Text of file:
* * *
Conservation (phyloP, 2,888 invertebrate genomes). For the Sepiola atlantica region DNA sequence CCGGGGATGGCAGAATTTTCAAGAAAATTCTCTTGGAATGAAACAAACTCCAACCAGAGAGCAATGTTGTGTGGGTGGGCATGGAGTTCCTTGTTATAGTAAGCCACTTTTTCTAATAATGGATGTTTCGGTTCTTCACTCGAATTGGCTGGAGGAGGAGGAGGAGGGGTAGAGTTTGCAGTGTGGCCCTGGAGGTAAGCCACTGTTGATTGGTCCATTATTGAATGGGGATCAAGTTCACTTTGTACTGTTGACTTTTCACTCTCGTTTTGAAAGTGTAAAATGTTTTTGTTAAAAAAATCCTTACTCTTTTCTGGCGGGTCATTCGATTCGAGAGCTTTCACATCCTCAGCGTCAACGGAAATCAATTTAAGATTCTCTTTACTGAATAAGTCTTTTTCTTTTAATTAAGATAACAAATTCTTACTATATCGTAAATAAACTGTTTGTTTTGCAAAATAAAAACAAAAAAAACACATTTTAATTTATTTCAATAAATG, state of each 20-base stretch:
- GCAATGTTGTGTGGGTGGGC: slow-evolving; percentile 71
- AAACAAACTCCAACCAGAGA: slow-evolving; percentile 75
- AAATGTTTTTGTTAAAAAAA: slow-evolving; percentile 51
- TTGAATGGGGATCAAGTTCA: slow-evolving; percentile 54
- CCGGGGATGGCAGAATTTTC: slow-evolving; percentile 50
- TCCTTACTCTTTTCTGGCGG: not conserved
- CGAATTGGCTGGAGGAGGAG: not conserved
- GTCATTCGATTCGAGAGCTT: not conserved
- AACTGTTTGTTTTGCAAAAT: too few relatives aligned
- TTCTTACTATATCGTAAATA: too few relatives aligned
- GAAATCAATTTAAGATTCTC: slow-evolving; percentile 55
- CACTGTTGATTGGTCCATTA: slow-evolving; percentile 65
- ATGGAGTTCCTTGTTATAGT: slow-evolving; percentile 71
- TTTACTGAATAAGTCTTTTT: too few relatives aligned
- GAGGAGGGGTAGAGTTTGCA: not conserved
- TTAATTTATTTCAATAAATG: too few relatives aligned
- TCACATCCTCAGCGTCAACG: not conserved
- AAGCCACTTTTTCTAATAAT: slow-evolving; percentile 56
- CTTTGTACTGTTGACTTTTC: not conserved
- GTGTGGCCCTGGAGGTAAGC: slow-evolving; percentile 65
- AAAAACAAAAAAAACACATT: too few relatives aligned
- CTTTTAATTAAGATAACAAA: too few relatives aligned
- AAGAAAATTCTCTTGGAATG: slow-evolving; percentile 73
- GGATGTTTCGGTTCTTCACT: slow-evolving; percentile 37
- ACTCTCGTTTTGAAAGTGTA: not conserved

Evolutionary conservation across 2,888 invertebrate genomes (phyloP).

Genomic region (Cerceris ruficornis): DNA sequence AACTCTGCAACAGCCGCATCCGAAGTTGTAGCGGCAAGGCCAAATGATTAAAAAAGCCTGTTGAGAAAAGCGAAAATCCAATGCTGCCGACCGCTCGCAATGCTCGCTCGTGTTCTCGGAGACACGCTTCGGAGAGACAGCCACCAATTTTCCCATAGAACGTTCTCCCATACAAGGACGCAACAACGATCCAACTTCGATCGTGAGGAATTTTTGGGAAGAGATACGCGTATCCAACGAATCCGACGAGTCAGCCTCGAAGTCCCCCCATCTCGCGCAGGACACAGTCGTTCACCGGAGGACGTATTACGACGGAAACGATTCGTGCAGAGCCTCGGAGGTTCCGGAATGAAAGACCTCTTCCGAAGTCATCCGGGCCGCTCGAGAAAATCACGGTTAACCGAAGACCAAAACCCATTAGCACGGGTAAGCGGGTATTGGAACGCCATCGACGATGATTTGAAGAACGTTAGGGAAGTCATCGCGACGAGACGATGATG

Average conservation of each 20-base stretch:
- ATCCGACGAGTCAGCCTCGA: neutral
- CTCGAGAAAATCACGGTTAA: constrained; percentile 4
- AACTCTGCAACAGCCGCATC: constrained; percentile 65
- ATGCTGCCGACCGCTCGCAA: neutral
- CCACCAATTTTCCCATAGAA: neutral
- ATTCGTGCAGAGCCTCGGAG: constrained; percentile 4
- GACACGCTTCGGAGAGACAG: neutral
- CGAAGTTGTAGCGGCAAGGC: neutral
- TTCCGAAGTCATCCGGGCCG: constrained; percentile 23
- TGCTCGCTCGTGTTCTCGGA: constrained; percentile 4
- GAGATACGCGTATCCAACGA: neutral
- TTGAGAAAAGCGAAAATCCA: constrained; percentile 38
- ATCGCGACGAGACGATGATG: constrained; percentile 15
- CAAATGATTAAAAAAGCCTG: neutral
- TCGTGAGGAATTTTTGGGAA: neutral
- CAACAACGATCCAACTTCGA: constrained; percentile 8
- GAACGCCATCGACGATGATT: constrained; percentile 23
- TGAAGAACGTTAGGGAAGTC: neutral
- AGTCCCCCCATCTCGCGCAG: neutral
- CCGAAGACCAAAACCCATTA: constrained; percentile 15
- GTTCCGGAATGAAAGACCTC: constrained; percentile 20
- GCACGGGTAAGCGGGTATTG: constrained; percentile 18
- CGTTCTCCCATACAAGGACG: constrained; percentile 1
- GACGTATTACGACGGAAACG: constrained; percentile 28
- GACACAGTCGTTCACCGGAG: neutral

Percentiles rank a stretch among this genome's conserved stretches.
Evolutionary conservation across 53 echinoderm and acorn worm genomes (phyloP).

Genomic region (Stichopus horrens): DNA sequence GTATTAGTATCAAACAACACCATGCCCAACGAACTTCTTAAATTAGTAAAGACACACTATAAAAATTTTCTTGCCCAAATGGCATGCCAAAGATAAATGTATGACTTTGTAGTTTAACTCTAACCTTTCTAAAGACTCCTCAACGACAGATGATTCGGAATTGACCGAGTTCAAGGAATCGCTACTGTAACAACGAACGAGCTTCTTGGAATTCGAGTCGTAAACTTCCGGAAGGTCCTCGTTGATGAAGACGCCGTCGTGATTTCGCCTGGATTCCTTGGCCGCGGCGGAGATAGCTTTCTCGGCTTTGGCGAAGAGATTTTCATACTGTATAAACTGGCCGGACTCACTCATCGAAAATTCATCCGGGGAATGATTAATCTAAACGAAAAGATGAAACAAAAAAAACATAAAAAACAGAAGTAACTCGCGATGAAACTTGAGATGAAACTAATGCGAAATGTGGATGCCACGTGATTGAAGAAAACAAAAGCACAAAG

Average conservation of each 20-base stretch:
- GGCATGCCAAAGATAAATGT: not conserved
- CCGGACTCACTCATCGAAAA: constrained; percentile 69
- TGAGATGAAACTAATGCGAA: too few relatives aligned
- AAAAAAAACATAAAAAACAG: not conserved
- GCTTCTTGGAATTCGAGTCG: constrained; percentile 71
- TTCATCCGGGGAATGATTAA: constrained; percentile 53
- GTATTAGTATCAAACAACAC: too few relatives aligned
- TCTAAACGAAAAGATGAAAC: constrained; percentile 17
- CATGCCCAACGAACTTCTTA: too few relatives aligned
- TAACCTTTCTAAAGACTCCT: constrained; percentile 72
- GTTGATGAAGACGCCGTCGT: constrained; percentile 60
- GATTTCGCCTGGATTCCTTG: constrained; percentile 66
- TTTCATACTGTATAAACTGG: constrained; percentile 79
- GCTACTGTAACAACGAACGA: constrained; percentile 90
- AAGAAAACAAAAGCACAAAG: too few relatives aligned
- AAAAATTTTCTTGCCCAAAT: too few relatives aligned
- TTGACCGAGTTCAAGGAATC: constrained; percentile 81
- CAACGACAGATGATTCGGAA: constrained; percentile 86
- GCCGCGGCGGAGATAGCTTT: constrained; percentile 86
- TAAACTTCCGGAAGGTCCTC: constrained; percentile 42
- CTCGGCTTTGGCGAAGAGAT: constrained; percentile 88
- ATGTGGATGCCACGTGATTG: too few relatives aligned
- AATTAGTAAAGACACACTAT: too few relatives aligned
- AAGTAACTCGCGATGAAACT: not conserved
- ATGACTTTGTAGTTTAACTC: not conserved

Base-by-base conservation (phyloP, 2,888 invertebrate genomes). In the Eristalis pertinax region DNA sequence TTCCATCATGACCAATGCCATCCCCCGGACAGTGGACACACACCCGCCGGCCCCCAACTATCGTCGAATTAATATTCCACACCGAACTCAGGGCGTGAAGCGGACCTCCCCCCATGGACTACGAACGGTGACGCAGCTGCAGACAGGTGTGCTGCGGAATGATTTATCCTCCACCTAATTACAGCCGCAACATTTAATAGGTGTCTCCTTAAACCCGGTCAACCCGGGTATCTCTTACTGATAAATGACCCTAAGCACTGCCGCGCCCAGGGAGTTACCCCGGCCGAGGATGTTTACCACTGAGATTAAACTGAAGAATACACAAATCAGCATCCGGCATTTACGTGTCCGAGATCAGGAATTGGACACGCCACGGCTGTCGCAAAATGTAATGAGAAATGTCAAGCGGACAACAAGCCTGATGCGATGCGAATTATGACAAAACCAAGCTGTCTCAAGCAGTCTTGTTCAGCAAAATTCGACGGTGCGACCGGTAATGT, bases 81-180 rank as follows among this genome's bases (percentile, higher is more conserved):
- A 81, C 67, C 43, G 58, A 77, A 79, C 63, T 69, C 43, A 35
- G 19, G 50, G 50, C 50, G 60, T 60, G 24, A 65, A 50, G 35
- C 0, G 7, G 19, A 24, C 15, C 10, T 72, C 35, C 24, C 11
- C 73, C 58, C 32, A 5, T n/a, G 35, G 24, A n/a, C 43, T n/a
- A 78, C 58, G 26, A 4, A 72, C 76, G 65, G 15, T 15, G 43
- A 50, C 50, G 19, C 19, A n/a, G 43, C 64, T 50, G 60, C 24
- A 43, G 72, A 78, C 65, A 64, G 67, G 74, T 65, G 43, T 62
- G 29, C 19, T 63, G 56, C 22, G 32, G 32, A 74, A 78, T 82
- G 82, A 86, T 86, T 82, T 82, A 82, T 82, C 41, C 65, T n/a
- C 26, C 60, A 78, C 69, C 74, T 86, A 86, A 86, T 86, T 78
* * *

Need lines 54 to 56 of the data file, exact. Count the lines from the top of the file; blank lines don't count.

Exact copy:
- GACACAGTCGTTCACCGGAG: neutral

Percentiles rank a stretch among this genome's conserved stretches.
Evolutionary conservation across 53 echinoderm and acorn worm genomes (phyloP).